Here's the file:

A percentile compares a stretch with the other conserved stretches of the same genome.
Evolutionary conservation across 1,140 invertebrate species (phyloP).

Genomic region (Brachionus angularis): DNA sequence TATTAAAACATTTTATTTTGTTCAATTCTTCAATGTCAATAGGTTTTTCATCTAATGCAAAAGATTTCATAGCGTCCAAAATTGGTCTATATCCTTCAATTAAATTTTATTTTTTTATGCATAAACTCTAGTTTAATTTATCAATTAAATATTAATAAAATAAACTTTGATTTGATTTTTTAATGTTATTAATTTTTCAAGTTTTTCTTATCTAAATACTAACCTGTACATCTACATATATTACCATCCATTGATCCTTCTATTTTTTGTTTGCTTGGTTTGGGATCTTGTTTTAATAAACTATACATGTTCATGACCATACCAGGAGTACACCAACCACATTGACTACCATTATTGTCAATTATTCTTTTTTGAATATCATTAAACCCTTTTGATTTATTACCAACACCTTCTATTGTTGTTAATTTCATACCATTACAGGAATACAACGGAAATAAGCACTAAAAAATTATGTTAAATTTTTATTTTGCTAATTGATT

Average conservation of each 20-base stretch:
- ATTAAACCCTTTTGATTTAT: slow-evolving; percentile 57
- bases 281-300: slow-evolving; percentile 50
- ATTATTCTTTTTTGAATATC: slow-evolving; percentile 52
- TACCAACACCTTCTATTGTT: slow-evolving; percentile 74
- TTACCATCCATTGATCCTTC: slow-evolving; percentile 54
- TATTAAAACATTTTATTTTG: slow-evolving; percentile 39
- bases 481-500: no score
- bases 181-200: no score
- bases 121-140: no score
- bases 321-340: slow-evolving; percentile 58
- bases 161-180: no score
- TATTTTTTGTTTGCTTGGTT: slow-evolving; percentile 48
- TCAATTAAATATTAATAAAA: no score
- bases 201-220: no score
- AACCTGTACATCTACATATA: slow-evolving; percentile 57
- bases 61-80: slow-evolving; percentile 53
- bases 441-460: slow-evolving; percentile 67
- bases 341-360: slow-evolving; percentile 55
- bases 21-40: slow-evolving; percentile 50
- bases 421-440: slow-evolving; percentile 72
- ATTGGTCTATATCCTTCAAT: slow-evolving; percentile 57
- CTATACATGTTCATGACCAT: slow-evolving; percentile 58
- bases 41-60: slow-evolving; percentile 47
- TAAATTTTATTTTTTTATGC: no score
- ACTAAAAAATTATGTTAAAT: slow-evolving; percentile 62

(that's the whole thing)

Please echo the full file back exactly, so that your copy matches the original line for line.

A percentile compares a stretch with the other conserved stretches of the same genome.
Evolutionary conservation across 1,140 invertebrate species (phyloP).

Genomic region (Brachionus angularis): DNA sequence TATTAAAACATTTTATTTTGTTCAATTCTTCAATGTCAATAGGTTTTTCATCTAATGCAAAAGATTTCATAGCGTCCAAAATTGGTCTATATCCTTCAATTAAATTTTATTTTTTTATGCATAAACTCTAGTTTAATTTATCAATTAAATATTAATAAAATAAACTTTGATTTGATTTTTTAATGTTATTAATTTTTCAAGTTTTTCTTATCTAAATACTAACCTGTACATCTACATATATTACCATCCATTGATCCTTCTATTTTTTGTTTGCTTGGTTTGGGATCTTGTTTTAATAAACTATACATGTTCATGACCATACCAGGAGTACACCAACCACATTGACTACCATTATTGTCAATTATTCTTTTTTGAATATCATTAAACCCTTTTGATTTATTACCAACACCTTCTATTGTTGTTAATTTCATACCATTACAGGAATACAACGGAAATAAGCACTAAAAAATTATGTTAAATTTTTATTTTGCTAATTGATT

Average conservation of each 20-base stretch:
- ATTAAACCCTTTTGATTTAT: slow-evolving; percentile 57
- bases 281-300: slow-evolving; percentile 50
- ATTATTCTTTTTTGAATATC: slow-evolving; percentile 52
- TACCAACACCTTCTATTGTT: slow-evolving; percentile 74
- TTACCATCCATTGATCCTTC: slow-evolving; percentile 54
- TATTAAAACATTTTATTTTG: slow-evolving; percentile 39
- bases 481-500: no score
- bases 181-200: no score
- bases 121-140: no score
- bases 321-340: slow-evolving; percentile 58
- bases 161-180: no score
- TATTTTTTGTTTGCTTGGTT: slow-evolving; percentile 48
- TCAATTAAATATTAATAAAA: no score
- bases 201-220: no score
- AACCTGTACATCTACATATA: slow-evolving; percentile 57
- bases 61-80: slow-evolving; percentile 53
- bases 441-460: slow-evolving; percentile 67
- bases 341-360: slow-evolving; percentile 55
- bases 21-40: slow-evolving; percentile 50
- bases 421-440: slow-evolving; percentile 72
- ATTGGTCTATATCCTTCAAT: slow-evolving; percentile 57
- CTATACATGTTCATGACCAT: slow-evolving; percentile 58
- bases 41-60: slow-evolving; percentile 47
- TAAATTTTATTTTTTTATGC: no score
- ACTAAAAAATTATGTTAAAT: slow-evolving; percentile 62